People in the seats is a very simple, and often brutally accurate measure of the present popularity of any kind of performed art.

Eric Umansky, who writes the absolutely indispensable Today's Papers column at Slate, writes on his own blog:
I do not support a unilateral withdrawal. But aren't there smarter strategies than this kind of auto-pilot whack-a-mole, which last week resulted in the deaths of two dozen Marines?
He should learn to cheer up, and enjoy the "rather quiet political progress".

Finally in this installment of pointing out other people's ideas things I am reading, John Etorre encourages writers to save August 19th for the Poets and Writers league. On a random note, the signature line on John's blog signature reads like "John 9:44 AM". For some reason this causes in me a momentary mindblink in which I try to recall which Biblical verse that is.

The sun will come out tomorrow

Secretary of State Condi Rice says of Iraq nowadays
It's a lot easier to see the violence and suicide bombing than to see the rather quiet political progress that's going on in parallel.
The positive attitude they administration has been showing seems in keeping with Bush's attitudnal approach of always spinning everything, and never admitting error.

Now the old, cynical me simply might say that the administration is playing with our lives in order to stay in line with their political philosophy.

But I've abandoned cynicism, so I have to view their optimism that gleams like Little Orhan Annie's, as having but a sole cause. Everyone in the administration is as gay as Christmas.

Crime solved

Lesser minds might think the way to cut down on crime would be to increase the ratio of police to civilians (per Freakonomics, cited as the real reason the crime in NYC dropped). But not Cleveland Councilman Zach Reed - he's pinning the blame on oversized t-shirts. Can one become a leader of the city merely by picking out a random characteristic of any criminal - ignoring any non-lawbreakers sharing it - and call for a ban to help fight crime? In that case I'd like to see crime fought with bans on other behaviours as well. Let's ban smoking while walking, failing to hold open the door, chewing gum, eating nachos with cheese with an evil glint in your eye, public displays of affection, cowboy hats on anyone born north of Texas, anyone who says "keepin' it real", middle-aged TV anchors reviewing "the blogging phenomenon", spitting, running in the halls, insufficiently dirty tennis shoes, bumper stickers, people who pronounce it "eck cetera", and disclosing covert CIA agent's identities. The fall in crime that follows will decidedly outbalance the fact the police will have to give up enforcing other laws to stop those who insist on doing anything that annoys me.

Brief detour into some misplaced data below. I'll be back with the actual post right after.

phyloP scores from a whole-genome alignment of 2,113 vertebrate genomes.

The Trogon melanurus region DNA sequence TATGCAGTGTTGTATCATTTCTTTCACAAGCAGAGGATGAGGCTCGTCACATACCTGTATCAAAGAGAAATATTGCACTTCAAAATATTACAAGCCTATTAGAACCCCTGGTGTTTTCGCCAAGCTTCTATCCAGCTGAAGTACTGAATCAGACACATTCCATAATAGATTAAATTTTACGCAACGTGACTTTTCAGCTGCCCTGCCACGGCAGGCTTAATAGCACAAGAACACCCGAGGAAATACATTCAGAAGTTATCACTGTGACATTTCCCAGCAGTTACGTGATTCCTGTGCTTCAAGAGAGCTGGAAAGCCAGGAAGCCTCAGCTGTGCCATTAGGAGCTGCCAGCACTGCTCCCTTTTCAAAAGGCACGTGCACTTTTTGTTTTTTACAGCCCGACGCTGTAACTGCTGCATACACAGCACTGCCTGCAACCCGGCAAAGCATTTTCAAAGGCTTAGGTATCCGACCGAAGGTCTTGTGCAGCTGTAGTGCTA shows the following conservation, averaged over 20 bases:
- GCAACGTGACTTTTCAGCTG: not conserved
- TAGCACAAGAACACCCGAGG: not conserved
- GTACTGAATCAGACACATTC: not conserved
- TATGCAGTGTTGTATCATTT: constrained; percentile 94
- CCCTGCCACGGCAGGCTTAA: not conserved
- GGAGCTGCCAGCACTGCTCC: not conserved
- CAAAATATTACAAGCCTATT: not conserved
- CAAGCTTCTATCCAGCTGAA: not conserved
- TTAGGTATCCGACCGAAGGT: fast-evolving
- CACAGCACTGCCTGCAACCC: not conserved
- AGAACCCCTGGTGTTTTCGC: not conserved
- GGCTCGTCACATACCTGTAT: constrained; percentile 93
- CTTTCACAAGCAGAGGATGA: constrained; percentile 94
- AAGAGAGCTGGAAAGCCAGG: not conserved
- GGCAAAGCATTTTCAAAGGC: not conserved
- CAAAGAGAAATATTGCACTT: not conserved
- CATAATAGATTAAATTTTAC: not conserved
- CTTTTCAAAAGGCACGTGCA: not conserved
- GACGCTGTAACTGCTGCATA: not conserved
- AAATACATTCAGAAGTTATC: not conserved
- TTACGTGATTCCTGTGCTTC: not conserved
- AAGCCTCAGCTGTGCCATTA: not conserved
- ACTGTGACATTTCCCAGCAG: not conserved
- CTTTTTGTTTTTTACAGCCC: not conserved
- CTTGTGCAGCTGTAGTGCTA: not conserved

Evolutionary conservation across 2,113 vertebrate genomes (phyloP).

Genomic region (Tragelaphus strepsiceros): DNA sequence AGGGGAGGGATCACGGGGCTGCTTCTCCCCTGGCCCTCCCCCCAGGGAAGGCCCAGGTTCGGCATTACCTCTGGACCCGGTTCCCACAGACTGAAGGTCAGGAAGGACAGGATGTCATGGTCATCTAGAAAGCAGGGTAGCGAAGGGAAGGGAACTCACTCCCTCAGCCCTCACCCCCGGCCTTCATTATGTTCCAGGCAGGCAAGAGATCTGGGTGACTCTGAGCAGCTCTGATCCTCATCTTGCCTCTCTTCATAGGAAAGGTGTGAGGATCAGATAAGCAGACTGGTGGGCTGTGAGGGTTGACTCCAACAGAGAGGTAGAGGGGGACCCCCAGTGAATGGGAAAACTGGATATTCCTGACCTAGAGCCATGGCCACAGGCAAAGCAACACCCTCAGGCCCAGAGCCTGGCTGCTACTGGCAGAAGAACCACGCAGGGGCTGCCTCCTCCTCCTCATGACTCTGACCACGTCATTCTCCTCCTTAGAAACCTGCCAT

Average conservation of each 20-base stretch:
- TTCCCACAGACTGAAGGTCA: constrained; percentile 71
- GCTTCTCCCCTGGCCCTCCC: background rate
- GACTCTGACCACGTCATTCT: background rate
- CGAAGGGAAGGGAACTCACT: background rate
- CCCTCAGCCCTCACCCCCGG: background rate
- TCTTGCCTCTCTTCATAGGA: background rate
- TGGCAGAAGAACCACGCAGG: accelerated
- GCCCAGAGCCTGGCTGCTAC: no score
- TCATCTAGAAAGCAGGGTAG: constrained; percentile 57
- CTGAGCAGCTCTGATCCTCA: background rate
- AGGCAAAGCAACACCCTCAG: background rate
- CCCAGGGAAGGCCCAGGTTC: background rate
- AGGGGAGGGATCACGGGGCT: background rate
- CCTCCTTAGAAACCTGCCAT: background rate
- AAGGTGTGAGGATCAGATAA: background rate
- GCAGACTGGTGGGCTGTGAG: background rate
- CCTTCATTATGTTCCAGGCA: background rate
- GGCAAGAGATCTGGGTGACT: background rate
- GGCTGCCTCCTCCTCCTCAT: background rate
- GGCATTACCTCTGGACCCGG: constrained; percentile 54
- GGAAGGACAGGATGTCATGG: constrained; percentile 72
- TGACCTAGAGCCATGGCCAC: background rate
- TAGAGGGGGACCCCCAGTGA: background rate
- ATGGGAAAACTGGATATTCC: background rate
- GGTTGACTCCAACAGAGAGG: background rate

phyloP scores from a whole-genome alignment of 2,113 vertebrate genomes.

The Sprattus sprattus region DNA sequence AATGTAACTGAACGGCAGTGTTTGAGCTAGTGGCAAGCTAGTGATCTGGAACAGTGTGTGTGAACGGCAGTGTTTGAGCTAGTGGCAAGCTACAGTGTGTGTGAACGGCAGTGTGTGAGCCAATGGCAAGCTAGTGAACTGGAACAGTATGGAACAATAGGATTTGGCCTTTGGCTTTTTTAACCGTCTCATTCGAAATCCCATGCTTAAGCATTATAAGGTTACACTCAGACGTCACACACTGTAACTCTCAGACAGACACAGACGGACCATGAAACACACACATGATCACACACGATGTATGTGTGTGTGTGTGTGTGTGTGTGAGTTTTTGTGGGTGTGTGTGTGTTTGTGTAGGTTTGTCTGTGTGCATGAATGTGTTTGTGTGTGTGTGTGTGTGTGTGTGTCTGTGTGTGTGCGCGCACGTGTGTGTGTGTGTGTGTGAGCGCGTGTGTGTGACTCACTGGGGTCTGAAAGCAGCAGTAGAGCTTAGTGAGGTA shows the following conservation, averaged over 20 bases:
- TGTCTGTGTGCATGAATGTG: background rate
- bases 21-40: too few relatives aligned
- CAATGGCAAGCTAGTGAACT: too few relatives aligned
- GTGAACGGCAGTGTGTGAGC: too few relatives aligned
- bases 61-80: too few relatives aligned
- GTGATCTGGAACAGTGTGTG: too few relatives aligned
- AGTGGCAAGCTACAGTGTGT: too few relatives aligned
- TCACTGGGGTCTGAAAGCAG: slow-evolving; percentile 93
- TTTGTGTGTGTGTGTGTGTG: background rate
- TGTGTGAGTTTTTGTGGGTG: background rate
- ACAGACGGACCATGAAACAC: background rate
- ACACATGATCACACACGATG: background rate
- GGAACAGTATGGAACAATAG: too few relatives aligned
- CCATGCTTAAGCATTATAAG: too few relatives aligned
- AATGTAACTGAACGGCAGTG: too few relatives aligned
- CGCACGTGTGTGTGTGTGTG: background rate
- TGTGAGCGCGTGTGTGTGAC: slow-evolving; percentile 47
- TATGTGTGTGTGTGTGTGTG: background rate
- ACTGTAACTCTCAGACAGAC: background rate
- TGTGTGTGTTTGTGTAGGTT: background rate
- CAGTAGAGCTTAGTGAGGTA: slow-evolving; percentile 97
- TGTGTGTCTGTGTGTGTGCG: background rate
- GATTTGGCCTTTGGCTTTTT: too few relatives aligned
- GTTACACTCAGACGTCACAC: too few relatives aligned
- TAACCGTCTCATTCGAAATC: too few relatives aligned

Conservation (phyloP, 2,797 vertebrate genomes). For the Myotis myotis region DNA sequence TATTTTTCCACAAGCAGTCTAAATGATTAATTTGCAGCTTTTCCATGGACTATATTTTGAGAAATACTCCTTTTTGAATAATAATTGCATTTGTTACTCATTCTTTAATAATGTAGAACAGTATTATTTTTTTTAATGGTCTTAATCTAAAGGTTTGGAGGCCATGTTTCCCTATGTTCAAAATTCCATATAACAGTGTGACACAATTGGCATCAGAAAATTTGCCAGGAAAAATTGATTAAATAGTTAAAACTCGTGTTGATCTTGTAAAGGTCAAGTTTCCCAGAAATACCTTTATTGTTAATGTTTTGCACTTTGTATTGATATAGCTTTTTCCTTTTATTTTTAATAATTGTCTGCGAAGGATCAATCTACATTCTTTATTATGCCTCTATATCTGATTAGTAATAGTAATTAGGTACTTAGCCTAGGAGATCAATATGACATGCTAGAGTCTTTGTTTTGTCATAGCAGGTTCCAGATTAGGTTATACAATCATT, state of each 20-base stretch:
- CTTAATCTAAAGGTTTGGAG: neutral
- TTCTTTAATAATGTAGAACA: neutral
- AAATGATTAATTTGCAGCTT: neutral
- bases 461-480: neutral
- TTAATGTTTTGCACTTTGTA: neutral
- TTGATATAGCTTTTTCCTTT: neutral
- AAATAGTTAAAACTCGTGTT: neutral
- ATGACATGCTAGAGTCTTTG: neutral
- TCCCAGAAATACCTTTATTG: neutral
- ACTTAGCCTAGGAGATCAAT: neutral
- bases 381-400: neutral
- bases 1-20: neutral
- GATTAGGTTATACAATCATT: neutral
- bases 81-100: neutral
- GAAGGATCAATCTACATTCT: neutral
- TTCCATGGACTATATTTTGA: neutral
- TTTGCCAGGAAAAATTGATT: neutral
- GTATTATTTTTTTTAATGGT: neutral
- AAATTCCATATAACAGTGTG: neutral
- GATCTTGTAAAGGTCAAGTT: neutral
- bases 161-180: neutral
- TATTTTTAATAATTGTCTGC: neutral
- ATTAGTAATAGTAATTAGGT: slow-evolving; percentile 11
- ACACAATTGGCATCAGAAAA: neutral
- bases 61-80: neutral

Monday, August 08, 2005

It's summer, what else are you going to do


(click for full size, about 93 k)

R_, R_, B_, J_ and M_ enjoy the patio at Twist. Thanks to Adam for snapping the photo.

New personal record

Michael Totten is guest-blogging at Instapundit. I guess the "Heh Indeed" nanite Glenn was having built to cover for him during vacations is not ready yet. Michael T. enabled me to set a new record for number of words read before giving up reading a post - he had me at two:
Fellow centrist...


If I was a regular coffee drinker, my laptop would have been fried right there.

Fellowships

Last week, some of our fellowship in the persons of R_ and K_, as well as R_ and B_, visited Montreal...although so far the only photo they sent me was the scariest (alternatively, the gayest) image my eyes have yet beheld.

Photo by Rachel, aka R_ of R_ and B_
Click for the full image (587 kb jpg showing some of the real life fellows taking this trip)

Thursday, August 04, 2005

Poor man theorizes

The Poor Man analysizes Michael Totten and the current reasons for the war in Iraq
...the way to bring democracy to the Middle East is by invading Iraq, toppling Saddam, clearing away the roses and candy, and going home in time for Thanksgiving. The Iraqis will be eternally grateful, and a great wave of democracy whisky sexy will spread out over the entire Muslim world until it reaches the non-Muslim world, at which point, I gather, it will stop.

My views on skateboarding

Ok, I'm not going to share my views on skateboarding. Why not? I don't skateboard, have never owned a skateboard, and don't think it's an interesting way to spend my time, my lack of co-ordination notwithstanding. This kind of concern doesn't prevent Michael Kanellos at news.com from talking about video games, of which he says his own experience is apparently limited. He's all for restricting some games to Adult Only. Of his gaming, he says:
I admit I'm not a huge fan of video games. Even as a kid I really couldn't get fired up about "Pac-Man." I also believe that they can suck up inordinate amounts of time and contribute to the obesity problem.